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Lookin' Sharper

Lookin' Sharper

While there are many techniques for sharpening, some yield better results than others.  We have selected one with a counterintuitive name...Unsharp Masking.  Why?  Because it tends to accentuate the important parts to the image without increasing visual noise or graininess.

Unsharp Masking actually began as a clever technique to enhance the sharpness of printed images in the chemical/analog world.  Digital Unsharp Masking is uses a similar technique, and works something like this:

- It’s good to determine what should be sharpened, so edges are detected.  This is in effect “applying a mask” so that only those parts of the image that are significant enough to enhance are subject to sharpening.  In other words, those areas that may have small differences from pixels to pixels, like water in the background, are not subject to sharpening, while the intricacies the fish scales are sharpened.

- A threshold is applied.  If the change from one part of the image to another at an edge is small, the edge is not sharpened.  If the threshold is set high, only major transitions are sharpened.   In particular, if you are seeing graininess and pixellation, set the threshold higher.

- The area at an edge subject to sharpening is determined.  If you want the sharpening to be very noticeable, this number, called the radius, is set high and the changes to the image will cover more space at an edge.  If a subtle touch is required, particularly when there is fine detail, set the number lower.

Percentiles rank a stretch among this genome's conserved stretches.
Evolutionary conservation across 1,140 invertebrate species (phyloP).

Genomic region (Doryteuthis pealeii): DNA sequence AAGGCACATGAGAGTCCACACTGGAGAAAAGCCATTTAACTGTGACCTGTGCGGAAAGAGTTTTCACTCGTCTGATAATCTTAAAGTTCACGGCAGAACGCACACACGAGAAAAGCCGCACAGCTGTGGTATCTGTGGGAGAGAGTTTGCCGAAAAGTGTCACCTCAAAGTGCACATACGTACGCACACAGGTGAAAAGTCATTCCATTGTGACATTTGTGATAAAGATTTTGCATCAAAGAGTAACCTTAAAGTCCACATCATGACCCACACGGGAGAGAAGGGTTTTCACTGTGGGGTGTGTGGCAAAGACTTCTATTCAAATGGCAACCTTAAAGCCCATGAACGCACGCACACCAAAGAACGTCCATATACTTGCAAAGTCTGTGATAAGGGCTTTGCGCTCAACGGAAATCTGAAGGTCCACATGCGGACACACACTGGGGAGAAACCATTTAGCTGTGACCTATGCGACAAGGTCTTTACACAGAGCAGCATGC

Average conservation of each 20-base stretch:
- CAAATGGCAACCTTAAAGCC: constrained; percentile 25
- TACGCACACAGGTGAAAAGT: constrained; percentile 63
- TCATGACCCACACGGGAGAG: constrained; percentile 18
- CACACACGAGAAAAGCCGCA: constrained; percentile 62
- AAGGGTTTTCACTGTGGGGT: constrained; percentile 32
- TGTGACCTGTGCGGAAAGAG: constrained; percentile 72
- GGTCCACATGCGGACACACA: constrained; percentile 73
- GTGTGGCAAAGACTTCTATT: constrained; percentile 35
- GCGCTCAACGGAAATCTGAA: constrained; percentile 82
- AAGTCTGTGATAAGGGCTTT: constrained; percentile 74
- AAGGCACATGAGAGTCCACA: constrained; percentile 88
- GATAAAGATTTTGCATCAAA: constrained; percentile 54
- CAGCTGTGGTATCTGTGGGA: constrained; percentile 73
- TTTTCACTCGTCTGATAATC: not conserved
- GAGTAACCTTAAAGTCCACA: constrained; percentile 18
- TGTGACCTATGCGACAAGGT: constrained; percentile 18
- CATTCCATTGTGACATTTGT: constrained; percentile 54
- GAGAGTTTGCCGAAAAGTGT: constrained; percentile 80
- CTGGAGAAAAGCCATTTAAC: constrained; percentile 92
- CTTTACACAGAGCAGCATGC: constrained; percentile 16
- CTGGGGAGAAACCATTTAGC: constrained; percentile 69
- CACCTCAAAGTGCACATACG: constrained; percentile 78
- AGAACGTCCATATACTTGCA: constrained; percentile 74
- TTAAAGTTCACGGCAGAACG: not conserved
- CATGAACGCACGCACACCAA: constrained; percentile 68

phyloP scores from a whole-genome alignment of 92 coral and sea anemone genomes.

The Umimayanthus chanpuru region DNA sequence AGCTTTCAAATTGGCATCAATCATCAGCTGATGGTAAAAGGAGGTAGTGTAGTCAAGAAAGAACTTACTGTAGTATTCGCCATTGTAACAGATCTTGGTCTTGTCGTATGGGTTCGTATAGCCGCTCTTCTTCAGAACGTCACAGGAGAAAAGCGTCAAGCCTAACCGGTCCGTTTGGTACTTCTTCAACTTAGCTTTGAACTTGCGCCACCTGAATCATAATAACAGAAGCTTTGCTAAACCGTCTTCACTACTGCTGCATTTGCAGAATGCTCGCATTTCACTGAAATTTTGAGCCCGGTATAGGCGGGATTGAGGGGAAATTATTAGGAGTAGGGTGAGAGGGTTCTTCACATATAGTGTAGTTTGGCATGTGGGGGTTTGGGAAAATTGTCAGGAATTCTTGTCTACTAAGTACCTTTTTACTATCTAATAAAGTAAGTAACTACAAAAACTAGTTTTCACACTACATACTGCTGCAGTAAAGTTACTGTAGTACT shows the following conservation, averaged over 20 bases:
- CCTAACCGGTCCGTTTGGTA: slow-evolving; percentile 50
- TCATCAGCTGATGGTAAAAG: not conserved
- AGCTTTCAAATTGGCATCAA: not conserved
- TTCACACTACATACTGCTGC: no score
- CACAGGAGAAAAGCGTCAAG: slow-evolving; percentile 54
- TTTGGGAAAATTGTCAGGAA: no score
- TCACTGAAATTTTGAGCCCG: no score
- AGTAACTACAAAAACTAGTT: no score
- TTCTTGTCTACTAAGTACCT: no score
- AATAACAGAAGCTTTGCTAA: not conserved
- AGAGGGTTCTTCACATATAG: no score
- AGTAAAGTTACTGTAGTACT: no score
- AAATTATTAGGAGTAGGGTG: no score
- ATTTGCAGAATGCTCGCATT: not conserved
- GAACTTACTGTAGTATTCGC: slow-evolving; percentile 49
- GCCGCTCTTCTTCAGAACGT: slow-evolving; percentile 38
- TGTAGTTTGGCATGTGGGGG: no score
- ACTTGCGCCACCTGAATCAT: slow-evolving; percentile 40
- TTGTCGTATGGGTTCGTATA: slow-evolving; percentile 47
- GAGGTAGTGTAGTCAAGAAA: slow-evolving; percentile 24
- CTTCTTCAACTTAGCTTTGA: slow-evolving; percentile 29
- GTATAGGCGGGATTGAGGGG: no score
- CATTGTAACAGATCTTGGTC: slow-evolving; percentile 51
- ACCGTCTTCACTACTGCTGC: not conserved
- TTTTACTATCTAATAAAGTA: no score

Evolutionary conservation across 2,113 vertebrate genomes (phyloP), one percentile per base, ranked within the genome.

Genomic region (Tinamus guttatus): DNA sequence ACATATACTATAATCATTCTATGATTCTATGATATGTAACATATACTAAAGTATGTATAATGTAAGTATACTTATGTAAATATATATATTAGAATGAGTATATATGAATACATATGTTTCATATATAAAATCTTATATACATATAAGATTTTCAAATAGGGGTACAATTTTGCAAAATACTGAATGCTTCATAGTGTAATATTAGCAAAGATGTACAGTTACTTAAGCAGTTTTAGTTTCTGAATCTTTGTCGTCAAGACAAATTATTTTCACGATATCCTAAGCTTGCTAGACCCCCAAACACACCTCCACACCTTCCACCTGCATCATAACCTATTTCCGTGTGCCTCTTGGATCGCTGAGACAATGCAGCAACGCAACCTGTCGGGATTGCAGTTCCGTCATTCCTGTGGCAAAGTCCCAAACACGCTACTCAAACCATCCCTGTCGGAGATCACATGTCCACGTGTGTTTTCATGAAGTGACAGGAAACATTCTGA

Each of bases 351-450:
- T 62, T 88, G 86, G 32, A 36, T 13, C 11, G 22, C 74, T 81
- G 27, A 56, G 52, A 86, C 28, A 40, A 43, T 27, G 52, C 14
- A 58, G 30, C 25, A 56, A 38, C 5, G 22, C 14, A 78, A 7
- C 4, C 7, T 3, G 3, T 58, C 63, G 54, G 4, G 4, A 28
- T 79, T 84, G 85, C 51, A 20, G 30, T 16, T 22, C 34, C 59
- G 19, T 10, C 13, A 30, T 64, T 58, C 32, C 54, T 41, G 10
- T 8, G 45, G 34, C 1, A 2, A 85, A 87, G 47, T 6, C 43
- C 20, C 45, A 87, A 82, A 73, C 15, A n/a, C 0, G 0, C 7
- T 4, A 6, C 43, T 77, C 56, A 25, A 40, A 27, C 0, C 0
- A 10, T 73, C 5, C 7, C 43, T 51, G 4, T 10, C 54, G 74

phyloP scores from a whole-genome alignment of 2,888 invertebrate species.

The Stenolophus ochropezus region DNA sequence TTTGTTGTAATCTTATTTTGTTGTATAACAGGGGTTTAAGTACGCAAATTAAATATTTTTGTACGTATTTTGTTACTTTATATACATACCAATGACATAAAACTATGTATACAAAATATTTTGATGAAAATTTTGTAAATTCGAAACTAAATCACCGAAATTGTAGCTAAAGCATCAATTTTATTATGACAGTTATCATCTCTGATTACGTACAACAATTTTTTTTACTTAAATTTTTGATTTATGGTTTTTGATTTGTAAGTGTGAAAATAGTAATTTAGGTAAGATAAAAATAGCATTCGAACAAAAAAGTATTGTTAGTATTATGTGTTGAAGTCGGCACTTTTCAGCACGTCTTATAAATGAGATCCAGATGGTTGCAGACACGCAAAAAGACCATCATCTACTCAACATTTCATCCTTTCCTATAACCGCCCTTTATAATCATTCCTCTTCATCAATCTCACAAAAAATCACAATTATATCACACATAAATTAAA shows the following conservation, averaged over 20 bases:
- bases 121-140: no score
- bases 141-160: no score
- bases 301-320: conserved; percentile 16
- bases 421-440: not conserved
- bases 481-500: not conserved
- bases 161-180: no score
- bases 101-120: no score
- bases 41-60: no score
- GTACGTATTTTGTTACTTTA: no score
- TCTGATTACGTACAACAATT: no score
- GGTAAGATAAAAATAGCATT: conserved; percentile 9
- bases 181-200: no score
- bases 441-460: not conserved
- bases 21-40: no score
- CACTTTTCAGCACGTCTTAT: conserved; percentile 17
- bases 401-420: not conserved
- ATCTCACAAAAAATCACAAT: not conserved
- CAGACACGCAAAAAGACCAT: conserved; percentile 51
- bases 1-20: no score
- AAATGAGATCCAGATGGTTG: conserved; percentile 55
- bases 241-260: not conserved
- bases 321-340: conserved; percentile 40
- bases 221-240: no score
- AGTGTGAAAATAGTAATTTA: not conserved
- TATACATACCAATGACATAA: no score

- The amount of sharpening that is applied, or sigma, is selected.  This is the volume control, the gas pedal, the dimmer switch.  More is not always better, since the image can go beyond nicely sharp to fake-looking.  

Using these sharpening controls can be a little tricky, so we have selected settings that work well for most images.  But you have access to them as well if you’d like to tailor the effects to your images.  Just remember that this is one case where too little tends to be better than too much.

Also note that sharpening is resolution dependent.  If you crop to a small image size, the sharpening will have more effect than if it was applied to the full image.


The example image shows the uncorrected original image, a nicely sharpened and corrected image, and one that is probably over-sharpened.  Note the graininess and outline of the fish.  It almost looks as if it has been pasted on the background.  The rule of thumb is that if you notice the subject has been sharpened, you’ve gone too far.  But what is nicely sharp or over-sharpened is a personal preference, so sharpen your images so you like them.  

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